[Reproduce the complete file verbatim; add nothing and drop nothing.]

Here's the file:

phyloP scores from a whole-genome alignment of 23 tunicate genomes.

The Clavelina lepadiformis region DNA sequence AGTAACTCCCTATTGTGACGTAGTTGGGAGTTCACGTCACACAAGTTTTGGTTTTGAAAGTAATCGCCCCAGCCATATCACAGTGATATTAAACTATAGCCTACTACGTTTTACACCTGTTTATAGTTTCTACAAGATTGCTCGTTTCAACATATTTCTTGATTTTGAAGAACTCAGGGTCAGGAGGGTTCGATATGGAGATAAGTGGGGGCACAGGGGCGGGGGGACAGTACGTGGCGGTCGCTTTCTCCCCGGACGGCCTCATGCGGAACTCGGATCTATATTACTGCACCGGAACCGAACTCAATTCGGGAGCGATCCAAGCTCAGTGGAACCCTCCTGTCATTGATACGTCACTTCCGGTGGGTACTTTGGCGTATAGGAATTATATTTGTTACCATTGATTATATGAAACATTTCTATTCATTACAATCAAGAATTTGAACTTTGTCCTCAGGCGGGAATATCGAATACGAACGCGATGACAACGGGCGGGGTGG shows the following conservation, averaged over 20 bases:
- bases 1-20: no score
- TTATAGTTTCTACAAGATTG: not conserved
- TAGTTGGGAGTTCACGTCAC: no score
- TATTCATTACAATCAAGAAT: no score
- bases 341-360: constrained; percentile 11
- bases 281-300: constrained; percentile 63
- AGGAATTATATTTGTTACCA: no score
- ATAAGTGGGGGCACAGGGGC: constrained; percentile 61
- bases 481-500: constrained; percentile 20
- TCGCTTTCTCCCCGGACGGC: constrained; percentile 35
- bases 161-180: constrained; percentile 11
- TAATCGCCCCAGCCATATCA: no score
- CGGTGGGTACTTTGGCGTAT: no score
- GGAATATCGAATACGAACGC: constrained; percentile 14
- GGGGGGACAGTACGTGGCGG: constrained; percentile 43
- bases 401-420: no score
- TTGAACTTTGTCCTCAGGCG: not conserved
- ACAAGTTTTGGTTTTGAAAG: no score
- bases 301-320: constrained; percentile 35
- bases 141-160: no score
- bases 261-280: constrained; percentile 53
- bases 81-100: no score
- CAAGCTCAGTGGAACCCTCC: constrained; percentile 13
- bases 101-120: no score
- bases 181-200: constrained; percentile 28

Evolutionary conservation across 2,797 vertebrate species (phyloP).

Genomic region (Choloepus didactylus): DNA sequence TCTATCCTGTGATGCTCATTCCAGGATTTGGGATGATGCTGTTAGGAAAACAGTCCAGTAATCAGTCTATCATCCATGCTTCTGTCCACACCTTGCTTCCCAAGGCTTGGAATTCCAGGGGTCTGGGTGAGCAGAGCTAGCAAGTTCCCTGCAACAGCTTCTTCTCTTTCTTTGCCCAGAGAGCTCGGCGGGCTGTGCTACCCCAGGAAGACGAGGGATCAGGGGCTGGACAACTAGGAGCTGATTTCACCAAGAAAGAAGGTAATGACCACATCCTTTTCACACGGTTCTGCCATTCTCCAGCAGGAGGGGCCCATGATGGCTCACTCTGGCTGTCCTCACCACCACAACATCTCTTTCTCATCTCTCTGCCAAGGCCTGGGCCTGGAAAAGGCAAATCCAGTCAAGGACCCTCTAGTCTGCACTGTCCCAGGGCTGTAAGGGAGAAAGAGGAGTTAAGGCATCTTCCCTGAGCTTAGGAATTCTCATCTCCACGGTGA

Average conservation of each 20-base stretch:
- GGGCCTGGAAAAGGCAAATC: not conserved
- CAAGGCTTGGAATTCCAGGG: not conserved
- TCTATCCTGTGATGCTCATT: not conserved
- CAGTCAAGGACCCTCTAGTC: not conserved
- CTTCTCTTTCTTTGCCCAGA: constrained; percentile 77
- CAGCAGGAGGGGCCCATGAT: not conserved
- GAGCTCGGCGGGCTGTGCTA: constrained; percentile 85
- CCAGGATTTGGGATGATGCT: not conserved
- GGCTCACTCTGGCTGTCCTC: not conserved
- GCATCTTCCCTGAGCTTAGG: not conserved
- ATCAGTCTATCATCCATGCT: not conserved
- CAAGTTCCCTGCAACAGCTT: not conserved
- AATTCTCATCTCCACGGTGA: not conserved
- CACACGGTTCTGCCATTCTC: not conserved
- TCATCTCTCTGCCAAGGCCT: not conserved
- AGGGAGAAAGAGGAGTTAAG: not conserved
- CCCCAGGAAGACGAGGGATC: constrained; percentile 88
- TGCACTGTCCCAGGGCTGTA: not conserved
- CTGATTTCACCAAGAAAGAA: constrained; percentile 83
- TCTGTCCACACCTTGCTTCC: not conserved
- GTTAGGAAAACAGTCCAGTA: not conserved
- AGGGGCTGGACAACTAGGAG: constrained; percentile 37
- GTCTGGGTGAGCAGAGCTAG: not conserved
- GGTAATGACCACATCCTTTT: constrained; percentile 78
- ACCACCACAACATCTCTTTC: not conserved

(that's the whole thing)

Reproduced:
phyloP scores from a whole-genome alignment of 23 tunicate genomes.

The Clavelina lepadiformis region DNA sequence AGTAACTCCCTATTGTGACGTAGTTGGGAGTTCACGTCACACAAGTTTTGGTTTTGAAAGTAATCGCCCCAGCCATATCACAGTGATATTAAACTATAGCCTACTACGTTTTACACCTGTTTATAGTTTCTACAAGATTGCTCGTTTCAACATATTTCTTGATTTTGAAGAACTCAGGGTCAGGAGGGTTCGATATGGAGATAAGTGGGGGCACAGGGGCGGGGGGACAGTACGTGGCGGTCGCTTTCTCCCCGGACGGCCTCATGCGGAACTCGGATCTATATTACTGCACCGGAACCGAACTCAATTCGGGAGCGATCCAAGCTCAGTGGAACCCTCCTGTCATTGATACGTCACTTCCGGTGGGTACTTTGGCGTATAGGAATTATATTTGTTACCATTGATTATATGAAACATTTCTATTCATTACAATCAAGAATTTGAACTTTGTCCTCAGGCGGGAATATCGAATACGAACGCGATGACAACGGGCGGGGTGG shows the following conservation, averaged over 20 bases:
- bases 1-20: no score
- TTATAGTTTCTACAAGATTG: not conserved
- TAGTTGGGAGTTCACGTCAC: no score
- TATTCATTACAATCAAGAAT: no score
- bases 341-360: constrained; percentile 11
- bases 281-300: constrained; percentile 63
- AGGAATTATATTTGTTACCA: no score
- ATAAGTGGGGGCACAGGGGC: constrained; percentile 61
- bases 481-500: constrained; percentile 20
- TCGCTTTCTCCCCGGACGGC: constrained; percentile 35
- bases 161-180: constrained; percentile 11
- TAATCGCCCCAGCCATATCA: no score
- CGGTGGGTACTTTGGCGTAT: no score
- GGAATATCGAATACGAACGC: constrained; percentile 14
- GGGGGGACAGTACGTGGCGG: constrained; percentile 43
- bases 401-420: no score
- TTGAACTTTGTCCTCAGGCG: not conserved
- ACAAGTTTTGGTTTTGAAAG: no score
- bases 301-320: constrained; percentile 35
- bases 141-160: no score
- bases 261-280: constrained; percentile 53
- bases 81-100: no score
- CAAGCTCAGTGGAACCCTCC: constrained; percentile 13
- bases 101-120: no score
- bases 181-200: constrained; percentile 28

Evolutionary conservation across 2,797 vertebrate species (phyloP).

Genomic region (Choloepus didactylus): DNA sequence TCTATCCTGTGATGCTCATTCCAGGATTTGGGATGATGCTGTTAGGAAAACAGTCCAGTAATCAGTCTATCATCCATGCTTCTGTCCACACCTTGCTTCCCAAGGCTTGGAATTCCAGGGGTCTGGGTGAGCAGAGCTAGCAAGTTCCCTGCAACAGCTTCTTCTCTTTCTTTGCCCAGAGAGCTCGGCGGGCTGTGCTACCCCAGGAAGACGAGGGATCAGGGGCTGGACAACTAGGAGCTGATTTCACCAAGAAAGAAGGTAATGACCACATCCTTTTCACACGGTTCTGCCATTCTCCAGCAGGAGGGGCCCATGATGGCTCACTCTGGCTGTCCTCACCACCACAACATCTCTTTCTCATCTCTCTGCCAAGGCCTGGGCCTGGAAAAGGCAAATCCAGTCAAGGACCCTCTAGTCTGCACTGTCCCAGGGCTGTAAGGGAGAAAGAGGAGTTAAGGCATCTTCCCTGAGCTTAGGAATTCTCATCTCCACGGTGA

Average conservation of each 20-base stretch:
- GGGCCTGGAAAAGGCAAATC: not conserved
- CAAGGCTTGGAATTCCAGGG: not conserved
- TCTATCCTGTGATGCTCATT: not conserved
- CAGTCAAGGACCCTCTAGTC: not conserved
- CTTCTCTTTCTTTGCCCAGA: constrained; percentile 77
- CAGCAGGAGGGGCCCATGAT: not conserved
- GAGCTCGGCGGGCTGTGCTA: constrained; percentile 85
- CCAGGATTTGGGATGATGCT: not conserved
- GGCTCACTCTGGCTGTCCTC: not conserved
- GCATCTTCCCTGAGCTTAGG: not conserved
- ATCAGTCTATCATCCATGCT: not conserved
- CAAGTTCCCTGCAACAGCTT: not conserved
- AATTCTCATCTCCACGGTGA: not conserved
- CACACGGTTCTGCCATTCTC: not conserved
- TCATCTCTCTGCCAAGGCCT: not conserved
- AGGGAGAAAGAGGAGTTAAG: not conserved
- CCCCAGGAAGACGAGGGATC: constrained; percentile 88
- TGCACTGTCCCAGGGCTGTA: not conserved
- CTGATTTCACCAAGAAAGAA: constrained; percentile 83
- TCTGTCCACACCTTGCTTCC: not conserved
- GTTAGGAAAACAGTCCAGTA: not conserved
- AGGGGCTGGACAACTAGGAG: constrained; percentile 37
- GTCTGGGTGAGCAGAGCTAG: not conserved
- GGTAATGACCACATCCTTTT: constrained; percentile 78
- ACCACCACAACATCTCTTTC: not conserved